extents to allow each user performing DML to have a rollback segment
extent without waiting.
2. If you expect heavy DML loads, have
multiple rollback segment tablespaces spread across multiple disk
3. Set the default sizing in a rollback
segment tablespace such that you can simply issue a CREATE ROLLBACK
SEGMENT command specifying the tablespace and you donít have to worry
about the STORAGE specification.
4. Try to limit the number of simultaneous
users per rollback segment to four. Size rollback segments such that:
a. INITIAL=NEXT=size of average transaction
b. OPTIMAL=size of average large transaction
(rounded up to the next NEXT value)
c. MINIMUM EXTENTS = OPTIMAL/INITIAL.
5. For large batch transactions create special
large extent rollback segments in a separate tablespace from the other
rollback segments, only bring them online when needed and use SET
TRANSACTION command to assign them to specific transactions.
6. Try to avoid running large batch
transactions simultaneously with OLTP or smaller transactions.
Generally you wonít know the size of the
average transaction, average large transaction or number of
simultaneous DML users until the application has been running for a
while. Use the DBA_ROLLBACK_SEGS, V$ROLLSTAT and V$ROLLNAME views to
calculate the average values.
Rollback segments are assigned in a
round-robin methodology. Each user gets assigned one extent to begin
with which is used in a circular fashion if possible. When a user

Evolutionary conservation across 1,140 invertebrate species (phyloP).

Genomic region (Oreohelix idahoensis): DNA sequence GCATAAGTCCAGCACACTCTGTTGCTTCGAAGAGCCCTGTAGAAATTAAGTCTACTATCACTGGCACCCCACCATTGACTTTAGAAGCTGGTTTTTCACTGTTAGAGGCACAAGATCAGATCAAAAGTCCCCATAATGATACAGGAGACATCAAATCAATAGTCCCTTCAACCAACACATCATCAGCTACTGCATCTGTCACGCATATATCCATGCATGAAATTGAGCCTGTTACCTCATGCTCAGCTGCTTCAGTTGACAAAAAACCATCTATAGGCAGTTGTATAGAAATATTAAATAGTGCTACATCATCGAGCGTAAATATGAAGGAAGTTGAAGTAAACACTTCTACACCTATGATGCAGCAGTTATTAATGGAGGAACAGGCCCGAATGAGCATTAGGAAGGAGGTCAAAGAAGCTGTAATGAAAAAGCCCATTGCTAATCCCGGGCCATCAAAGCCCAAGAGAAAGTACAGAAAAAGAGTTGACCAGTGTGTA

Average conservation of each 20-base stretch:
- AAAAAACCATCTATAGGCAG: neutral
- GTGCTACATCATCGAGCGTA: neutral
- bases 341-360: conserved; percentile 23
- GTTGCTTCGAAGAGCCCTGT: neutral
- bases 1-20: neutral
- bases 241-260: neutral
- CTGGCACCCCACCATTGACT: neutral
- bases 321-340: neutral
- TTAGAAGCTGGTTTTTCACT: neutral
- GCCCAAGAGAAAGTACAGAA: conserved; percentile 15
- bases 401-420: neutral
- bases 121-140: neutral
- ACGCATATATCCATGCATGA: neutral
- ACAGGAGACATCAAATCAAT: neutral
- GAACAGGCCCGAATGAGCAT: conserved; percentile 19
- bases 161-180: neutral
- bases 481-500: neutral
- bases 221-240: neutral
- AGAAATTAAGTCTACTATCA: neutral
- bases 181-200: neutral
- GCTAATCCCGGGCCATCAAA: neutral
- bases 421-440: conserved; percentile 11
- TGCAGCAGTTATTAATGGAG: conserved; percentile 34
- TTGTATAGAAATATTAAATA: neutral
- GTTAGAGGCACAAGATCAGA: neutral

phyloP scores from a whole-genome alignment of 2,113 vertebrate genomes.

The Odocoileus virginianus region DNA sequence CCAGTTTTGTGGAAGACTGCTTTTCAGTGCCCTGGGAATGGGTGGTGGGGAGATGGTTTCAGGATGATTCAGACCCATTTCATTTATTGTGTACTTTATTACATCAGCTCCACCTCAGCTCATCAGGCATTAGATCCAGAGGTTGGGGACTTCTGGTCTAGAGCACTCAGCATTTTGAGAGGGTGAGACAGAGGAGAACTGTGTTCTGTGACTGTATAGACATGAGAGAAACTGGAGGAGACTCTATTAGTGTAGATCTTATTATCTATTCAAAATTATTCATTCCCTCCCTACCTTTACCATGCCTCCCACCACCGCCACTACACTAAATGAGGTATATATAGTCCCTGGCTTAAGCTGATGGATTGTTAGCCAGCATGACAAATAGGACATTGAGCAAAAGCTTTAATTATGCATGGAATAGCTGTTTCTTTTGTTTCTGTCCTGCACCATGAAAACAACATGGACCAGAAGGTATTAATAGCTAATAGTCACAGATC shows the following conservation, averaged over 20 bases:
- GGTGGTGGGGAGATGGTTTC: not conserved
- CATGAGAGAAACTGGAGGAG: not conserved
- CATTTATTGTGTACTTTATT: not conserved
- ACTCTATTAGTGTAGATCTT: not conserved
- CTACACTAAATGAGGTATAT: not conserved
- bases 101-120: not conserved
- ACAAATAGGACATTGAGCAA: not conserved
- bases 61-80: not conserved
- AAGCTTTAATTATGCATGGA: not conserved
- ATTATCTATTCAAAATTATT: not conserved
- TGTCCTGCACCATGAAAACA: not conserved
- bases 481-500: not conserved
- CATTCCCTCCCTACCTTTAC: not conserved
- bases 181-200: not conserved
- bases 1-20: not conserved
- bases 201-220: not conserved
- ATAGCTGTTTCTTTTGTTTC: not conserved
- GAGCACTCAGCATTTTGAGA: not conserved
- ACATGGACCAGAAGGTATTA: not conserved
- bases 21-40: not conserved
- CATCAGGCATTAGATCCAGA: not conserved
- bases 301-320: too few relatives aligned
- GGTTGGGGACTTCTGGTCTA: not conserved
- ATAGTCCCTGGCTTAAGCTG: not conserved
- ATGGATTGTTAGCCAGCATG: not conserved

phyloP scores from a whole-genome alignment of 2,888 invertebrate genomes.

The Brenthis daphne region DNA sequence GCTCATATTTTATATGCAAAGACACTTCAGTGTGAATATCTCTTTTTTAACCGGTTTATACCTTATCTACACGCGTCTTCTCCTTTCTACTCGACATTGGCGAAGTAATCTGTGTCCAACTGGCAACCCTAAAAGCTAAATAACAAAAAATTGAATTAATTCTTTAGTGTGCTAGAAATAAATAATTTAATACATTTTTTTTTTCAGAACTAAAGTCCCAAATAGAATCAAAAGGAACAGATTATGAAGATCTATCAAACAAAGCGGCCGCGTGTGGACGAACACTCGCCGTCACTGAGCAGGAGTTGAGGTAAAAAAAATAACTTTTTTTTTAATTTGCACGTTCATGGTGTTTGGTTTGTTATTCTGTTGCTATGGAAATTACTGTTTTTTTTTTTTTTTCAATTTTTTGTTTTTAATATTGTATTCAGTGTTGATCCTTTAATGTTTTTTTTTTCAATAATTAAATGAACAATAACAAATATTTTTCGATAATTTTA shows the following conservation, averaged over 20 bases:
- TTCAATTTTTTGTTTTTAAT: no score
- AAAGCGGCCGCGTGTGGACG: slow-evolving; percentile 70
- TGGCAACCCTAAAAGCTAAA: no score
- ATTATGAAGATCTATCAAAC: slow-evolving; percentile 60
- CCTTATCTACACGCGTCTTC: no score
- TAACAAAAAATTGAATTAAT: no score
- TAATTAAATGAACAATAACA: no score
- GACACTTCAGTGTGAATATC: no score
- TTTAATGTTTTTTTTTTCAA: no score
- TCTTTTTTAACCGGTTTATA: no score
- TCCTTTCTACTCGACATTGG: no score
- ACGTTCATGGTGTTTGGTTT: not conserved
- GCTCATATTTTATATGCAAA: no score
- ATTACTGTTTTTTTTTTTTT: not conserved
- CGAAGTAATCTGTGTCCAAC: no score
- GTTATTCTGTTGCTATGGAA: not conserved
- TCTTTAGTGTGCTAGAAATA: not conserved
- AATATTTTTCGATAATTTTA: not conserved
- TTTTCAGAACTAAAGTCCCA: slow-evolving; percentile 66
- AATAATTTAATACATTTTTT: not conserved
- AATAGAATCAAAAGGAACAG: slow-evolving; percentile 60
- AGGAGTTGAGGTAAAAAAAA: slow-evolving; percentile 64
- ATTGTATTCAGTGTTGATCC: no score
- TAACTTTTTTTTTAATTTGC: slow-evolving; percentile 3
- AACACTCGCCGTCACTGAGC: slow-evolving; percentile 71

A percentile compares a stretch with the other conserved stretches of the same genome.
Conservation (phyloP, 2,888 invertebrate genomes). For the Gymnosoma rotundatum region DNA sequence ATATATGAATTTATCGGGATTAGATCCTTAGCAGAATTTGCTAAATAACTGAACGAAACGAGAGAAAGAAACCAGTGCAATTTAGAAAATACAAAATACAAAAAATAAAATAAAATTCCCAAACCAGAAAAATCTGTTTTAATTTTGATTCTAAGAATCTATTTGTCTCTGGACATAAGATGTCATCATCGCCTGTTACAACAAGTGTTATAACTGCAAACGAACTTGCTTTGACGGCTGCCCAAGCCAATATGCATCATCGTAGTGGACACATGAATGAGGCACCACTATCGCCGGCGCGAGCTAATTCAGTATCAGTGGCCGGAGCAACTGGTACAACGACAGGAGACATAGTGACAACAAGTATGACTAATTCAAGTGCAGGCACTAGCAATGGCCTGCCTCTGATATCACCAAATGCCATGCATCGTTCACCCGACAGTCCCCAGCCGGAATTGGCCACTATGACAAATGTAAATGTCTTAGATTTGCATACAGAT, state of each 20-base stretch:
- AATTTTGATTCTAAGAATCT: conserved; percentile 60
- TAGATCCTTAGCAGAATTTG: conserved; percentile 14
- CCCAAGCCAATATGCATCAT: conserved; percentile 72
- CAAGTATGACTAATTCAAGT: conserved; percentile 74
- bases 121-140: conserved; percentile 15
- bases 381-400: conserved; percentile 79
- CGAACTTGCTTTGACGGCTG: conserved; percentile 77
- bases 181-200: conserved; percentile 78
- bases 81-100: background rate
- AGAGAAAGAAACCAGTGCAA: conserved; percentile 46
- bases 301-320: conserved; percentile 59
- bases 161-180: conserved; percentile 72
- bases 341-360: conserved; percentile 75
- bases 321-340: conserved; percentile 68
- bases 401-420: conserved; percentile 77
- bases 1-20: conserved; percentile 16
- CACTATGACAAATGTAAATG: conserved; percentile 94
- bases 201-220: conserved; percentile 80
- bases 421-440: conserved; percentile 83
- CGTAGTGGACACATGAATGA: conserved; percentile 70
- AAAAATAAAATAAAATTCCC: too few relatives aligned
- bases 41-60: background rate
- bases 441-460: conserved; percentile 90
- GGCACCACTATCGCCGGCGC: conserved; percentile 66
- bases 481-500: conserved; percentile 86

overwrites his own data it is called a WRAP. If the users data needs
exceed the size of one rollback segment extent then a second is
assigned, this is called an EXTEND. When a user forces a rollback
segment to extend beyond the OPTIMAL setting for that rollback
segment, the next user to use the rollback segment must wait for the
rollback segment to go back to the OPTIMAL setting, this is called a
When a WRAP, EXTEND or SHRINK occurs this
results in an UNDO WAIT (either block or header) condition. A WRAP
causes a very minor wait, an EXTEND into a newly assigned extent a
slightly more expensive wait and the SHRINK the most expensive wait.
By properly sizing rollback segment extents virtually all waits will
be of the lower expense WRAP and EXTEND type and not the SHRINK type.
Ideally all UNDO WAIT conditions should be caused by WRAP situations.
This is an excerpt from
the eBook "Oracle
DBA made Simple".
For more details on Oracle
database administration, see the "Easy
Oracle Jumpstart" by Robert Freeman and Steve Karam. Itís
only $19.95 when you buy it directly from the publisher
Also see my collected notes on Oracle data file
and tablespace management: